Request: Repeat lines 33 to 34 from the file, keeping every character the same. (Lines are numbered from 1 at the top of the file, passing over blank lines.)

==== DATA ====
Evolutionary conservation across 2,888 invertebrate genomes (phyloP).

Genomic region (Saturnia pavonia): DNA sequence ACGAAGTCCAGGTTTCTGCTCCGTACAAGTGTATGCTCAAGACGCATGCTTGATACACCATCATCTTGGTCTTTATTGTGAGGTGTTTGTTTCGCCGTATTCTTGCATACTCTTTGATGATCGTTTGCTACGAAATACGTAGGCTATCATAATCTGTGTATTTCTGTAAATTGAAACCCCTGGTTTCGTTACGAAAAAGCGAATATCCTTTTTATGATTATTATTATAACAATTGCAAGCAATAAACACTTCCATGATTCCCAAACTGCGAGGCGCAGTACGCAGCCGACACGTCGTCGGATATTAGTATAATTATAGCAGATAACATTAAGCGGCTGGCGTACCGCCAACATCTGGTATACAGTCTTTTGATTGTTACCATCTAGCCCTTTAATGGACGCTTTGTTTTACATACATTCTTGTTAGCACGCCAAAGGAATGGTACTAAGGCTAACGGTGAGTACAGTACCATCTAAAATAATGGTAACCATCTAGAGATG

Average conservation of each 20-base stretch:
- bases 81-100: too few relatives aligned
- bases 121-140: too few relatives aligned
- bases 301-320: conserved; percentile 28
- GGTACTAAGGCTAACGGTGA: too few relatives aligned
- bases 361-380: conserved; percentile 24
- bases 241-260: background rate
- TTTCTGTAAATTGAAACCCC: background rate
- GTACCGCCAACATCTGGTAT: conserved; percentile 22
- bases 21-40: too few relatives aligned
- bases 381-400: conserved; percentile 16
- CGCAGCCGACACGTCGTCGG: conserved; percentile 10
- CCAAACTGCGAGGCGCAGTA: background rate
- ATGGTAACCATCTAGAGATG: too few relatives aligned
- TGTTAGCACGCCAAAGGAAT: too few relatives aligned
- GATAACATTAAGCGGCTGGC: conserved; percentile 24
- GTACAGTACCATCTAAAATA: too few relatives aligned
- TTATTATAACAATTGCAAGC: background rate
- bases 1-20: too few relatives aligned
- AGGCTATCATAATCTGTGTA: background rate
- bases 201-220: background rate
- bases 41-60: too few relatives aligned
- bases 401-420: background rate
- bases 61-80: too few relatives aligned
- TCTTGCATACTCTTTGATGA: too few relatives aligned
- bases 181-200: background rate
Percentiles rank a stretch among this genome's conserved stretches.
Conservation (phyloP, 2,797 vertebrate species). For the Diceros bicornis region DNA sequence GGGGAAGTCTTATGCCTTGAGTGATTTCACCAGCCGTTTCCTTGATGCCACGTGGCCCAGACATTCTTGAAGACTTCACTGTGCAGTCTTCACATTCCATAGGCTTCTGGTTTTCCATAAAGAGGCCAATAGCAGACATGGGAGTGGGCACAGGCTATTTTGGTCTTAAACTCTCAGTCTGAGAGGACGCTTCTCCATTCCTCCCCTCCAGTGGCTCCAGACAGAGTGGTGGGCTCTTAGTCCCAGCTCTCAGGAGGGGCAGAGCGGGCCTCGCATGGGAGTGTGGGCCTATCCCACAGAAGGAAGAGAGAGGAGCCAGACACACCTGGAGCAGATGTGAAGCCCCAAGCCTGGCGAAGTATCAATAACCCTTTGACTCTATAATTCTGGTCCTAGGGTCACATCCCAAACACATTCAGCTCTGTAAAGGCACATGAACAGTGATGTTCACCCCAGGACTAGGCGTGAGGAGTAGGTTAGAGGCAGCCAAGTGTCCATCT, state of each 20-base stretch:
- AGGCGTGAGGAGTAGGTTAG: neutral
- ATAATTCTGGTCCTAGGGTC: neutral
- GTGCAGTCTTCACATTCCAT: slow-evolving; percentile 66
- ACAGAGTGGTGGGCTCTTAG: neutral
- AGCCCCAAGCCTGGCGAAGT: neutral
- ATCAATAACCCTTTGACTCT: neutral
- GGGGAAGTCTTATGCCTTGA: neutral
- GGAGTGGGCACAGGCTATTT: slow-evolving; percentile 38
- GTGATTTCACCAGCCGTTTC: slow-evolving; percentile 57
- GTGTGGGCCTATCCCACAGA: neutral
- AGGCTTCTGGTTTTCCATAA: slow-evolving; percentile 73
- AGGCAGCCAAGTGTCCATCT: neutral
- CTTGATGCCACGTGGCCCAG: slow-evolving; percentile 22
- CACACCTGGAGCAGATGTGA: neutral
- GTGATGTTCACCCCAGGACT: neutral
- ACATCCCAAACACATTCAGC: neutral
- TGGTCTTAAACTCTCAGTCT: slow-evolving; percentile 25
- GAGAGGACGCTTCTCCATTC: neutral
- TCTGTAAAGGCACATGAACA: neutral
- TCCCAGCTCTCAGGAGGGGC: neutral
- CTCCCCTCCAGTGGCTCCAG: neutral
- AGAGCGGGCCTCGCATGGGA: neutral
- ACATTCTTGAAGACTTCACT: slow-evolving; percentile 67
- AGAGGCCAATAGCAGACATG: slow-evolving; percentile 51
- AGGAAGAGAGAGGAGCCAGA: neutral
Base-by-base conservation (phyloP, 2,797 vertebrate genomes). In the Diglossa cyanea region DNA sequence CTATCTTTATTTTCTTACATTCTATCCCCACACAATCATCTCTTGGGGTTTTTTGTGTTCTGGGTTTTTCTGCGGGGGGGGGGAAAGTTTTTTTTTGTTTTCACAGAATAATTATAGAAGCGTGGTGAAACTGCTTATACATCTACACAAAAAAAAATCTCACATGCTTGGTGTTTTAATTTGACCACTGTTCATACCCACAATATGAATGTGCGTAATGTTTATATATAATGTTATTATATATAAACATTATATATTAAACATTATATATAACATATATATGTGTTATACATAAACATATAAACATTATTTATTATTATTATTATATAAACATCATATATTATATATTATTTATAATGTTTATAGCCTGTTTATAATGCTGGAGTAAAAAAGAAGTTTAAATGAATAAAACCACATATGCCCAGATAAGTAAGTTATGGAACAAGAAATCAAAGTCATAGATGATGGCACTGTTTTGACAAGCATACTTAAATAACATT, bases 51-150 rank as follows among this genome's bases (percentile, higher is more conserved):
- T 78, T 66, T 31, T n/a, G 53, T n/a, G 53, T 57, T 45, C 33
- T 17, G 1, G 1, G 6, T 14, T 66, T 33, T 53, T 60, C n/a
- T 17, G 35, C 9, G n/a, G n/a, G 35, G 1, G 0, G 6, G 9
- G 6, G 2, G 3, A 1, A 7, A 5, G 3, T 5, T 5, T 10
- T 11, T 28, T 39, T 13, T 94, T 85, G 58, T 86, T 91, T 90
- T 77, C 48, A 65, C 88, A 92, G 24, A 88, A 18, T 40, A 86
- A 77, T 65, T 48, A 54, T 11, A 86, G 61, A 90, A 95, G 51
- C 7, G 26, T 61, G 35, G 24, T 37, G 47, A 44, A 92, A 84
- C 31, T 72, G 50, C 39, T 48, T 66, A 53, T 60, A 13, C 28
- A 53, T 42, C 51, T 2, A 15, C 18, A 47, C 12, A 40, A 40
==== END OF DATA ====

- GTGCAGTCTTCACATTCCAT: slow-evolving; percentile 66
- ACAGAGTGGTGGGCTCTTAG: neutral